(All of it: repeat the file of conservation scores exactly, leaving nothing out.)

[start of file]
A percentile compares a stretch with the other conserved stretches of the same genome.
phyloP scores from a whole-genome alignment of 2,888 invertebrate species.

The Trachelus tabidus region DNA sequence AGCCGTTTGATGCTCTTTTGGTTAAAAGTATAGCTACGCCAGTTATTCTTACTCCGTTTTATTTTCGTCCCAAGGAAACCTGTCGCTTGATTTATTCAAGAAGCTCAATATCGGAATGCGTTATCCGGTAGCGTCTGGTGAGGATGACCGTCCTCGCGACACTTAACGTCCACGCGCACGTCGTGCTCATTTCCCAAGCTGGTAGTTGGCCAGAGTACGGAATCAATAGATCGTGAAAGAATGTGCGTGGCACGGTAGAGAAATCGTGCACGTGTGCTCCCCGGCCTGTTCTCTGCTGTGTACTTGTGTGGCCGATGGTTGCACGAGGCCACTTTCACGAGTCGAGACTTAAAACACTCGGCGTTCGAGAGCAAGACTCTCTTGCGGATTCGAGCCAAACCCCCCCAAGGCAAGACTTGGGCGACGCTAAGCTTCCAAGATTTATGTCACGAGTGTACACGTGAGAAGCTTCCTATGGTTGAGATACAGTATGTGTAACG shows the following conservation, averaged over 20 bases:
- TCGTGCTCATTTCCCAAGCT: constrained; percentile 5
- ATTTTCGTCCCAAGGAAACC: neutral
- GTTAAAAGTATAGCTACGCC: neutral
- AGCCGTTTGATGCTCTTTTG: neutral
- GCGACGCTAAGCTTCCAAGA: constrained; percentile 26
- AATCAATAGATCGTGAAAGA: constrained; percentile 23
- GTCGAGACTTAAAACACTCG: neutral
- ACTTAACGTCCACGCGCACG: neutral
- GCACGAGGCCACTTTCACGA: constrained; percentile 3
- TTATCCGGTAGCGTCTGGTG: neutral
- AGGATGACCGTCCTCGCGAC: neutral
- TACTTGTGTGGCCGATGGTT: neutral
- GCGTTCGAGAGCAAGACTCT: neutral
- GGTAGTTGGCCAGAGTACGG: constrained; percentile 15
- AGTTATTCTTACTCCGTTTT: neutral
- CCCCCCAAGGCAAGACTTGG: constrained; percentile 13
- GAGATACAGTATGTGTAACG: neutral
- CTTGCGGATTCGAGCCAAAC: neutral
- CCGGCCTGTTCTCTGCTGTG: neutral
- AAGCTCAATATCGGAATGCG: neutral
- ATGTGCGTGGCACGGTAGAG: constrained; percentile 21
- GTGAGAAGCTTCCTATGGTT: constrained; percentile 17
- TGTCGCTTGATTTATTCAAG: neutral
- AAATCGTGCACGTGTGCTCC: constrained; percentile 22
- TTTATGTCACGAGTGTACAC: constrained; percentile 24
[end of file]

A percentile compares a stretch with the other conserved stretches of the same genome.
phyloP scores from a whole-genome alignment of 2,888 invertebrate species.

The Trachelus tabidus region DNA sequence AGCCGTTTGATGCTCTTTTGGTTAAAAGTATAGCTACGCCAGTTATTCTTACTCCGTTTTATTTTCGTCCCAAGGAAACCTGTCGCTTGATTTATTCAAGAAGCTCAATATCGGAATGCGTTATCCGGTAGCGTCTGGTGAGGATGACCGTCCTCGCGACACTTAACGTCCACGCGCACGTCGTGCTCATTTCCCAAGCTGGTAGTTGGCCAGAGTACGGAATCAATAGATCGTGAAAGAATGTGCGTGGCACGGTAGAGAAATCGTGCACGTGTGCTCCCCGGCCTGTTCTCTGCTGTGTACTTGTGTGGCCGATGGTTGCACGAGGCCACTTTCACGAGTCGAGACTTAAAACACTCGGCGTTCGAGAGCAAGACTCTCTTGCGGATTCGAGCCAAACCCCCCCAAGGCAAGACTTGGGCGACGCTAAGCTTCCAAGATTTATGTCACGAGTGTACACGTGAGAAGCTTCCTATGGTTGAGATACAGTATGTGTAACG shows the following conservation, averaged over 20 bases:
- TCGTGCTCATTTCCCAAGCT: constrained; percentile 5
- ATTTTCGTCCCAAGGAAACC: neutral
- GTTAAAAGTATAGCTACGCC: neutral
- AGCCGTTTGATGCTCTTTTG: neutral
- GCGACGCTAAGCTTCCAAGA: constrained; percentile 26
- AATCAATAGATCGTGAAAGA: constrained; percentile 23
- GTCGAGACTTAAAACACTCG: neutral
- ACTTAACGTCCACGCGCACG: neutral
- GCACGAGGCCACTTTCACGA: constrained; percentile 3
- TTATCCGGTAGCGTCTGGTG: neutral
- AGGATGACCGTCCTCGCGAC: neutral
- TACTTGTGTGGCCGATGGTT: neutral
- GCGTTCGAGAGCAAGACTCT: neutral
- GGTAGTTGGCCAGAGTACGG: constrained; percentile 15
- AGTTATTCTTACTCCGTTTT: neutral
- CCCCCCAAGGCAAGACTTGG: constrained; percentile 13
- GAGATACAGTATGTGTAACG: neutral
- CTTGCGGATTCGAGCCAAAC: neutral
- CCGGCCTGTTCTCTGCTGTG: neutral
- AAGCTCAATATCGGAATGCG: neutral
- ATGTGCGTGGCACGGTAGAG: constrained; percentile 21
- GTGAGAAGCTTCCTATGGTT: constrained; percentile 17
- TGTCGCTTGATTTATTCAAG: neutral
- AAATCGTGCACGTGTGCTCC: constrained; percentile 22
- TTTATGTCACGAGTGTACAC: constrained; percentile 24